Bank tells Clarke to raise taxes: Confidential briefing paper says borrowing must be cut by pounds 7bn; VAT could rise by 5%

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THE Bank of England has privately advised the Chancellor to raise taxes as part of a three-year programme to reduce government borrowing by about pounds 7bn a year.

The Bank suggests the Chancellor should raise up to half the money in next month's Budget. It does not specify particular measures, but this could represent a tax rise this year equivalent to 1.5 percentage points on VAT, taking the rate to 19 per cent.

The Chancellor may prefer to broaden the base of VAT, bringing products such as newspapers into the net. An equivalent rise in income tax would add 2p to the basic rate. In future years, some reduction in borrowing could come from public spending cuts.

The Bank's approach goes against some senior Bank voices who want even stronger measures to deal with the budget deficit - the excess of public spending over revenues - which is expected to reach pounds 50bn this year. Tougher action would be offset by a sharper cut in interest rates to keep the recovery going.

However, the Bank's confidential paper, prepared for a meeting of Treasury ministers at the Chancellor's country house at Dorneywood on Friday, is thought to be broadly in line with Kenneth Clarke's instincts about what may be politically acceptable. Eddie George, the Governor, is said to have struck up a warm relationship with the Chancellor.

Professor Mervyn King, the Bank's chief economist, is also thought to be against a larger tax increase on the grounds that the recovery has been weakened by the hangover of debt from the free-spending Eighties.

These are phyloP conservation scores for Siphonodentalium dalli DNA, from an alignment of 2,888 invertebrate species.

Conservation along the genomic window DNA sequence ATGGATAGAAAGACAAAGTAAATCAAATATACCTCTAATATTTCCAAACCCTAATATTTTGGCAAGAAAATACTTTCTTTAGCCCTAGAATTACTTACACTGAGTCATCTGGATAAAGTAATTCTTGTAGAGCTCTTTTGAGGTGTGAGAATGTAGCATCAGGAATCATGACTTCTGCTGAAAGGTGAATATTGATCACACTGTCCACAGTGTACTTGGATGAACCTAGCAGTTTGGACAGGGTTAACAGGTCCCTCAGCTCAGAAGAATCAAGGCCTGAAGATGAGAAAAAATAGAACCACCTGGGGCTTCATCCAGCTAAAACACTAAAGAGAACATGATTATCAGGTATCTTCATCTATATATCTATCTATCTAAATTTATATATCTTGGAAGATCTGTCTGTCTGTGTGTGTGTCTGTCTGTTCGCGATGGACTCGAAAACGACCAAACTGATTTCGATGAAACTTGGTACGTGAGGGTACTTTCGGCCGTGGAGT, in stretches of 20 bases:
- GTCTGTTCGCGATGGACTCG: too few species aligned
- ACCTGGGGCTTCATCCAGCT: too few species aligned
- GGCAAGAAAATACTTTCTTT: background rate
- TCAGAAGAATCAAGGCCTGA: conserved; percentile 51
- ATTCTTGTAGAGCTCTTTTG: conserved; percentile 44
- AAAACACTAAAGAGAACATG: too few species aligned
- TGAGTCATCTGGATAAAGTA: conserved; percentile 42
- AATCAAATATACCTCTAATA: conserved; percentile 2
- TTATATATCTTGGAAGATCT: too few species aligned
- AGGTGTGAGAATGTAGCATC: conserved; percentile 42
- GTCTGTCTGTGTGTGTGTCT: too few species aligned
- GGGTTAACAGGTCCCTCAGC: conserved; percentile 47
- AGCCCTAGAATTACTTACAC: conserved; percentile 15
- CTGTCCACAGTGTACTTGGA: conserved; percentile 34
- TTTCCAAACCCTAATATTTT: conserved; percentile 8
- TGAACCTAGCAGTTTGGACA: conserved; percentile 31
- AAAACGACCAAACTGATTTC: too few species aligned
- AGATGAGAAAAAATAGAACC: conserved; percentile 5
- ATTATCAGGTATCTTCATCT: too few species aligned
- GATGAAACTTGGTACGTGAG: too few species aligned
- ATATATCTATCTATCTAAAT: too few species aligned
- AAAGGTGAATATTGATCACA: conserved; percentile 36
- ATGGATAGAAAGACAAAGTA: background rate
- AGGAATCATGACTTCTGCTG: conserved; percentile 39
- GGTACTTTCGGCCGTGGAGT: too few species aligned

In a recent lecture, Professor King pointed out that consumer and other spending has been much more subdued over the past year than in a normal recovery, especially given the scale of interest rate cuts.

Professor King's views on the depressive influence of debt have been reinforced by a sharp revision downwards of manufacturing output estimates and by uncertainties surrounding Britain's trading performance in the face of continental recession.

The Chancellor was also urged by members of the 'seven wise men' who provide him with independent economic advice to accompany any tax increases on 30 November with a cut in interest rates. Six of the seven - Cambridge professor Wynne Godley was in America - met at the Treasury yesterday to meet the Chancellor and prepare their pre-Budget report, to be published next week.

Gavyn Davies, chief economist at Goldman Sachs and economics columnist of the Independent, said: 'There is a feeling among some of us that we should cut interest rates if the Chancellor is going to increase taxes further.'

Mr Davies said the Chancellor appeared to be thinking of bringing forward the 1995 increase in VAT on fuel to next year and then increasing taxes further. 'If this is done, it is quite a big budgetary hit to the economy. I am not convinced that the recovery is sufficiently robust to take that with interest rates remaining unchanged.'

Despite some City optimism that the outlook for the public finances may have improved since the March Budget, the Bank's forecast is thought to have changed little.

The Bank's argument in favour of tax increases or spending cuts worth some 1 per cent of national income, phased in over a period, is based on the view that the Government will otherwise face a large budget deficit even when the recovery boosts tax revenues.

The forecast at the time of the last Budget suggested that the deficit would still be 3.75 per cent of national income even in 1997-98, when the economy should be growing normally. That is too high to stop the national debt rising as a share of national income.

The Bank would like the Government to ensure that the debt-to-income share shrinks in good times, to allow room for it to rise in bad ones.

The Treasury's latest monthly report on the economy said recent indicators suggested that recovery remained intact and that the financial markets were increasingly expecting low inflation to be sustained.

The Dorneywood meeting is expected to last all day and will be attended by all the Treasury ministers, their special advisers, and the four permanent secretaries, Sir Terence Burns, Professor Alan Budd, Andrew Turnbull and Sir Nigel Wickes.

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